Australia’s largest gaming company, Tabcorp Holdings, is just one court appearance away from completing an $11.3 billion merger with lottery operator Tatts Group.

Robbie Cooke

Tatts CEO Robbie Cooke is confident his company’s merger with TabCorp will be beneficial to gamblers. (Image: Couriermail.com)

Tatts’ shareholders overwhelmingly agreed to the takeover on Tuesday, voting 99 percent in favor of the move. Just a 75 percent vote in favor was required for approval.

The only detail that remains is an approval hearing on Wednesday before the  justices of the Supreme Court of Victoria. It’s expected that the high court will give its blessing and the two companies will be one by Thursday.

Tatts CEO Robbie Cooke, who will lose his position when the acquisition is finalized, but said in Tuesday’s annual meeting the deal was the right move for the company.

“(It’s a) bittersweet moment to be leaving the business,” he said. “I can categorically say we are handing over to Tabcorp a suite of businesses that are in excellent shape.”

Long, Controversial Process

The merger will bring to an end a 14-month ordeal that began when the alliance was opposed by the Australian Competition and Consumer Commission (ACCC), as well as James Packer’s CrownBet. The Australian Competition Tribunal (ACT) authorized the deal in June, but immediately encountered objections from the two entities.

CrownBet, which owns three casino resorts in Australia, claimed the deal would create an unfair advantage to TabCorp and not be beneficial to gamblers. The ACCC contended that the ACT’s ruling that it would result in less competition was flawed.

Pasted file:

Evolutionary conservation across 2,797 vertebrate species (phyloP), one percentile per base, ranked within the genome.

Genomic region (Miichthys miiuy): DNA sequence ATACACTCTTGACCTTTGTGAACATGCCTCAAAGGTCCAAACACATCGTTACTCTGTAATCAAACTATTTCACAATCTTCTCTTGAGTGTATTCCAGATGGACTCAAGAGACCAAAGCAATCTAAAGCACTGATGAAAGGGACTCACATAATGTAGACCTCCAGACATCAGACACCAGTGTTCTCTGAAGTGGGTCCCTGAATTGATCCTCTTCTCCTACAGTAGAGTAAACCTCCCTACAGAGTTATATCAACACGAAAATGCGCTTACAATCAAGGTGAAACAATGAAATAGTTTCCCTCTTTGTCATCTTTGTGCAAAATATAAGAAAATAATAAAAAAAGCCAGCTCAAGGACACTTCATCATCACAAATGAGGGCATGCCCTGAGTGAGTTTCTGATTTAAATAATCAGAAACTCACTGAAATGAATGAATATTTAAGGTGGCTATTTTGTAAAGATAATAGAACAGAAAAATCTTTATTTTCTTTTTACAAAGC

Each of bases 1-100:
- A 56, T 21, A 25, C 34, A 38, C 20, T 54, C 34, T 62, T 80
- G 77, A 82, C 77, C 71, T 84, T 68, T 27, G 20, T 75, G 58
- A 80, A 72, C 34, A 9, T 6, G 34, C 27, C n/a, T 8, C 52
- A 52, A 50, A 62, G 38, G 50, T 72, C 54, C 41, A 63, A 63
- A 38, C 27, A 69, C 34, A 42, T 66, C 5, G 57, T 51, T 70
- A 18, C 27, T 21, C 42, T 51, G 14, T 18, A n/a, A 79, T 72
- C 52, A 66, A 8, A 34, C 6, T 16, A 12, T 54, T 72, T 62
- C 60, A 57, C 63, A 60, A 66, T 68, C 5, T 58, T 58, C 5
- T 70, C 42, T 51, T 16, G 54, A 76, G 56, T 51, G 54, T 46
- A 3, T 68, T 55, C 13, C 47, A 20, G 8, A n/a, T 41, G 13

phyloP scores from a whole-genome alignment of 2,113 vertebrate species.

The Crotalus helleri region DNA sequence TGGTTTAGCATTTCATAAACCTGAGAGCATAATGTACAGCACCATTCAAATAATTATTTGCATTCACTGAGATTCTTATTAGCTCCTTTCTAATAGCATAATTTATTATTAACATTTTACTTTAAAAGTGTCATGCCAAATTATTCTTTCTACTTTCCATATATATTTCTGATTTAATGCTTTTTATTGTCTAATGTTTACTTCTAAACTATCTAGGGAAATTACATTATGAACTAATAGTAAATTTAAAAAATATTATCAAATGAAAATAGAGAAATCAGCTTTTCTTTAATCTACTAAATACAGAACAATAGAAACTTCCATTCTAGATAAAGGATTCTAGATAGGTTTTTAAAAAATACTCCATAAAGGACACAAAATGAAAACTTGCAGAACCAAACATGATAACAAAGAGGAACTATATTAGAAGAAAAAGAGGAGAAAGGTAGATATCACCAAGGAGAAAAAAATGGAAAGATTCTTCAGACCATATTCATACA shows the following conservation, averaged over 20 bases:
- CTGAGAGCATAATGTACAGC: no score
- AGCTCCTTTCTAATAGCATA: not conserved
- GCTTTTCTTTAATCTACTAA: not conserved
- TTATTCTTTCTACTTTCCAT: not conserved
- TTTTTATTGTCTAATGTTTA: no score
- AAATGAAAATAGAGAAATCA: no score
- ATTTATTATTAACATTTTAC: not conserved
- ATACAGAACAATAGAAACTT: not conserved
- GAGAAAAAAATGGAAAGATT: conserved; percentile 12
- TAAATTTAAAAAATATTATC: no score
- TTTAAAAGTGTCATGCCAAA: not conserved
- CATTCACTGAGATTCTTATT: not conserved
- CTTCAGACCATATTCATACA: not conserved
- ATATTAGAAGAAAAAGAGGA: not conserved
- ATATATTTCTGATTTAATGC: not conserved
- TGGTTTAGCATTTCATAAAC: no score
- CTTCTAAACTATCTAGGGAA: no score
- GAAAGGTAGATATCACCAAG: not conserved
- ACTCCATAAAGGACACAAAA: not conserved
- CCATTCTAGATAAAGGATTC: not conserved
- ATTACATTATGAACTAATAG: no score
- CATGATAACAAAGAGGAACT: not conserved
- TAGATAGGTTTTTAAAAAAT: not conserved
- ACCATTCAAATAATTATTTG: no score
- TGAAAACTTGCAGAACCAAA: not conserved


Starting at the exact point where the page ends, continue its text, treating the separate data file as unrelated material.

Both groups requested that an appeals court hear the matter and rule against the merger. The court rejected their pleas in September and sent the case back to the tribunal to reevaluate the deal.

ACT president Justice John Middleton ruled in November that competition was not an issue and again approved the arrangement.

“The proposed merger is likely to result in substantial public benefits and the detriments identified by the ACCC and the interveners are unlikely to either arise or are not otherwise material,” Middleton wrote in his ruling.

“The tribunal is satisfied in all the circumstances that the proposed merger would result, or would be likely to result, in such a benefit to the public that the acquisition should be allowed to occur.”

Coming Together At Last

Tatts was coveted by Tabcorp was because it possessed the one gaming interest it didn’t have. Tatts has a firm grip on lotteries throughout the land Down Under, with brands in every territory except Western Australia. It has been providing lottery services for 134 years.

In 2016, the business consolidated its different games into a single entity entitled The Lott. In addition to the lottery, it also operates race and betting shops in several states in Australia.

Tabcorp, which has built its empire through four mergers since 1999 and has interests in everything from horse racing, video gambling machines, keno, sports betting, and television and radio stations. They tried to acquire Tatts two other times since 2006, but both attempts failed.